Dan Burton: Thanks, Bryan. In conclusion, I would like to recognize and thank our clients and team members for their high levels of engagement and consistent contributions to our shared mission. And with that, I will turn the call back to the operator for questions.

Operator: The floor is now open for questions. [Operator Instructions] Thank you. And our first question will come from Elizabeth Anderson with Evercore ISI. Elizabeth, please make sure you’re unmuted on your end. Okay. We will move next to Vishal Patel with Piper Sandler. Your line is now open.

Vishal Patel: Hi. Thanks for taking the question and congrats on the quarter. This is Vishal Patel on Jess Tassan. My question revolves around gross margins. Could you help us understand how you’re thinking about the anticipated progression of gross margins in 2024? We’re curious to the net impact of new tech enabled managed services launches and whether the gross margin impact of new 2024 launches would be offset by the greater maturity from the prior cohort of launches? Thank you.

Dan Burton: Yeah. Great question, Vishal. Yeah. So I’ll speak to both the technology gross margins as well as the professional services gross margins. On the technology side, so as I shared in the prepared remarks, we anticipate that to remain similar in Q4 as to what we’ve seen throughout the year in the high-60s range. We’re not yet giving an exact color on 2024 technology gross margins because there are some items that we’re working through including deploying further some of the next generations Snowflake and Databricks enabled components of our data platform, which could bring some migration costs, but also could be offset by additional efficiencies that we’re striving for on the technology side in terms of support and compute costs related to that new platform. So more to come on the technology side. On the special services side, to your point there are a couple of factors that will play into what that gross margin will look like next year. One I mentioned the prepared remarks relates to our consulting professional services business, which as I mentioned has had a little bit lower than targeted utilization rate this year. We are affecting reduction in terms of cost moving forward in order to rebalance that team member base in-line with demand and the targeted level of utilization for those team members moving forward and so that will positively impact our professional services gross margins beginning in Q1 2024 that will be a benefit to us. To your point, the other piece Vishal that we’ll see is we do anticipate some continued progression on our existing TAMs contracts as they mature into 2024. That will be a benefit to that margin profile and offset will be that we do anticipate adding new TAMs contracts in Q4, as well as into next year just given the strong demand that we’re seeing from that offering area. And so those will offset to some extent, but you’ll see a benefit from that consulting professional services business utilization rate improving into next year.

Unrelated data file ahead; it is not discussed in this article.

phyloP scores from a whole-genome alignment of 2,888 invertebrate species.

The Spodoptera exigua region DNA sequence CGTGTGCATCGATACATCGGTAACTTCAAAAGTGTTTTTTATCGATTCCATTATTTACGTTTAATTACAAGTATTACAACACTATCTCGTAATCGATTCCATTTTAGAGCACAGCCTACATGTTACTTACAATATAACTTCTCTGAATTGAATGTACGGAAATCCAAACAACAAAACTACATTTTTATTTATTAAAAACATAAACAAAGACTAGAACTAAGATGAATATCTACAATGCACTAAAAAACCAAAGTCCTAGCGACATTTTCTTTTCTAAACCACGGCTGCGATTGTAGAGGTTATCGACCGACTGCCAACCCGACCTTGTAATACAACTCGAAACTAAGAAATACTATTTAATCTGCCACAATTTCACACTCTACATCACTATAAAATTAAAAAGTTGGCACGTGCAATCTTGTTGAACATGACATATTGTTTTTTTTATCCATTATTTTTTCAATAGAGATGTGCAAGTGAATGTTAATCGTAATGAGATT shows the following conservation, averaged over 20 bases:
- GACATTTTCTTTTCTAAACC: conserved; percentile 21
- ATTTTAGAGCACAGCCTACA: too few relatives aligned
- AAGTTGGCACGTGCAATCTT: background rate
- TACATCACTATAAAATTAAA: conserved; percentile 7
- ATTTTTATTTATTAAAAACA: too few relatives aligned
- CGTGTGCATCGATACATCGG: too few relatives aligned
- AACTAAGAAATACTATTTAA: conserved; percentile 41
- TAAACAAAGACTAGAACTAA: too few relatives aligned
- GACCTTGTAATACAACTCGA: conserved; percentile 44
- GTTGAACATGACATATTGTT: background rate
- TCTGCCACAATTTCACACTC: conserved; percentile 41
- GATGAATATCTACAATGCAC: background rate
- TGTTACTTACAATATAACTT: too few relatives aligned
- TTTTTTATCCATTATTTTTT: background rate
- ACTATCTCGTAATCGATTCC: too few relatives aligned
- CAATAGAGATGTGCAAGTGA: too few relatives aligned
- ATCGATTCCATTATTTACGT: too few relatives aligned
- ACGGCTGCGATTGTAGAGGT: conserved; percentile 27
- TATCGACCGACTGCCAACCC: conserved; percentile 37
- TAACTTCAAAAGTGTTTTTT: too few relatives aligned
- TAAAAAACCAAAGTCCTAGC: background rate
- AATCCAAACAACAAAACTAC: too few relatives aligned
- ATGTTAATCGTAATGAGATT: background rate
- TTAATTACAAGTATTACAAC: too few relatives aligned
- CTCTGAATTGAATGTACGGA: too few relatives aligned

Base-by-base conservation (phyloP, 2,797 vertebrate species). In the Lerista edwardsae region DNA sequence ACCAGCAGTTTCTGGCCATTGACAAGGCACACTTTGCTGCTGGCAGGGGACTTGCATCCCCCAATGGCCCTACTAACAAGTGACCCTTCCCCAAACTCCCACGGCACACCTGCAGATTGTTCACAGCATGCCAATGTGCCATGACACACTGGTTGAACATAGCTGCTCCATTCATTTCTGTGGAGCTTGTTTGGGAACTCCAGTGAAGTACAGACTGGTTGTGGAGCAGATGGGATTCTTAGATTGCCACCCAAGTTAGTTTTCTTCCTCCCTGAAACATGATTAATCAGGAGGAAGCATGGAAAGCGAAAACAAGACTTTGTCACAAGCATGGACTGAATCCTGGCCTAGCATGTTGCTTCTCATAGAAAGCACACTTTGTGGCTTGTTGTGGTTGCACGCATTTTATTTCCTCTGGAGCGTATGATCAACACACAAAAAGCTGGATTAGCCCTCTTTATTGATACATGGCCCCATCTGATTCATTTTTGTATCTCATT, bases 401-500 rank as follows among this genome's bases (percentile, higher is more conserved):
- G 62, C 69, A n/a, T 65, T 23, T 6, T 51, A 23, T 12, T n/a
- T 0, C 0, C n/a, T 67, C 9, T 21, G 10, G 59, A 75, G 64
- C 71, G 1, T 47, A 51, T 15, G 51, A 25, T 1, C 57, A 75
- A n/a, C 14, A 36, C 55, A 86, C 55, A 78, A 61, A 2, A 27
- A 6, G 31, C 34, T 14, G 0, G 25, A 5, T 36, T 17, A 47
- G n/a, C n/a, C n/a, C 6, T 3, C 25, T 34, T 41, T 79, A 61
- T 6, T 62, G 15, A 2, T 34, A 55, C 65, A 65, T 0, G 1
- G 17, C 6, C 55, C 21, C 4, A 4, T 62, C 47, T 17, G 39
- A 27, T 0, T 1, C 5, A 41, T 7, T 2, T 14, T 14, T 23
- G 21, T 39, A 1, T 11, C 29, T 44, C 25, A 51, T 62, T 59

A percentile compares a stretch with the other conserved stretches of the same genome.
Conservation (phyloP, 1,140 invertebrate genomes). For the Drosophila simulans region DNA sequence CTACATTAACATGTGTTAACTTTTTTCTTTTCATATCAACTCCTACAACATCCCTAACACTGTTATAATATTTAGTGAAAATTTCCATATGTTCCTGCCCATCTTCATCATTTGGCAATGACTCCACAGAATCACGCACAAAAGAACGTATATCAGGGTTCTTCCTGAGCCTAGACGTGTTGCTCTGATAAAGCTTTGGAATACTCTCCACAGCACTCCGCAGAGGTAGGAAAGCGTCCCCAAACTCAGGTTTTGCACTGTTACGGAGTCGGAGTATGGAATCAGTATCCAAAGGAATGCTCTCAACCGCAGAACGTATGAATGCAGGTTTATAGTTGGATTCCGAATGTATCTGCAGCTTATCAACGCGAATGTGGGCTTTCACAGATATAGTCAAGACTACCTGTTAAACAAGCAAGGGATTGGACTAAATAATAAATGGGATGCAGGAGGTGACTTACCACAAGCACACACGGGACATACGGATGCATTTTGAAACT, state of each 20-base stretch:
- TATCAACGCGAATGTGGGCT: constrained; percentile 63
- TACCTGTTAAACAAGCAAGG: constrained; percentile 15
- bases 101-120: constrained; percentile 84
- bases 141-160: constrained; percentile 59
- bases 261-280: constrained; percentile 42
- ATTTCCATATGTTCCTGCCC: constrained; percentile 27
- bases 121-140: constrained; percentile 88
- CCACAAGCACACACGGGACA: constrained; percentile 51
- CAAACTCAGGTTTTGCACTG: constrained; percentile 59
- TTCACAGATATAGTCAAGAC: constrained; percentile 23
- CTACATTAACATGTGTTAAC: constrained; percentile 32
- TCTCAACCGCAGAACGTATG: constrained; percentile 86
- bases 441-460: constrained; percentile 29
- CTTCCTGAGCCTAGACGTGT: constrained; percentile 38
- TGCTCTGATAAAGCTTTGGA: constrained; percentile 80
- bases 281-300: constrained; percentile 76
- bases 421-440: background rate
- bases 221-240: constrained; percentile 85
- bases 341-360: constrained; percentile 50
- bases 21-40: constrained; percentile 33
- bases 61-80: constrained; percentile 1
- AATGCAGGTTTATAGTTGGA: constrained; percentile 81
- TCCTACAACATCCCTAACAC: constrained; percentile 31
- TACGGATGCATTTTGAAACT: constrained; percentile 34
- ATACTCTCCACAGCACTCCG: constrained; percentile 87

Bryan Hunt: And I would just add Vishal, we do anticipate given some of those factors that Q1 of 2024 from a services gross margin perspective would be several points higher than what we’ve seen in Q3 and what we anticipate in Q4.

Operator: Thank you. Our next question will come from Daniel Grosslight with Citi. Your line is open.

Daniel Grosslight: Hi, guys. Thanks for taking the question. I know you’re not guiding to 2024 yet, but I’m wondering if you could just provide some high level thoughts on how you’re thinking about the sales cycle for next year. Dan, you mentioned that health systems financials are improving, but if you listen to the quarterly reports this quarter, they’re still struggling particularly with physician subsidies more recently, so I guess its two questions really. One, given what you know now, do you still expect to see an acceleration in net DOS adds next year? And two, are there any solutions in particular that you have or that you are developing that can help systems out with some of these physician staffing levels?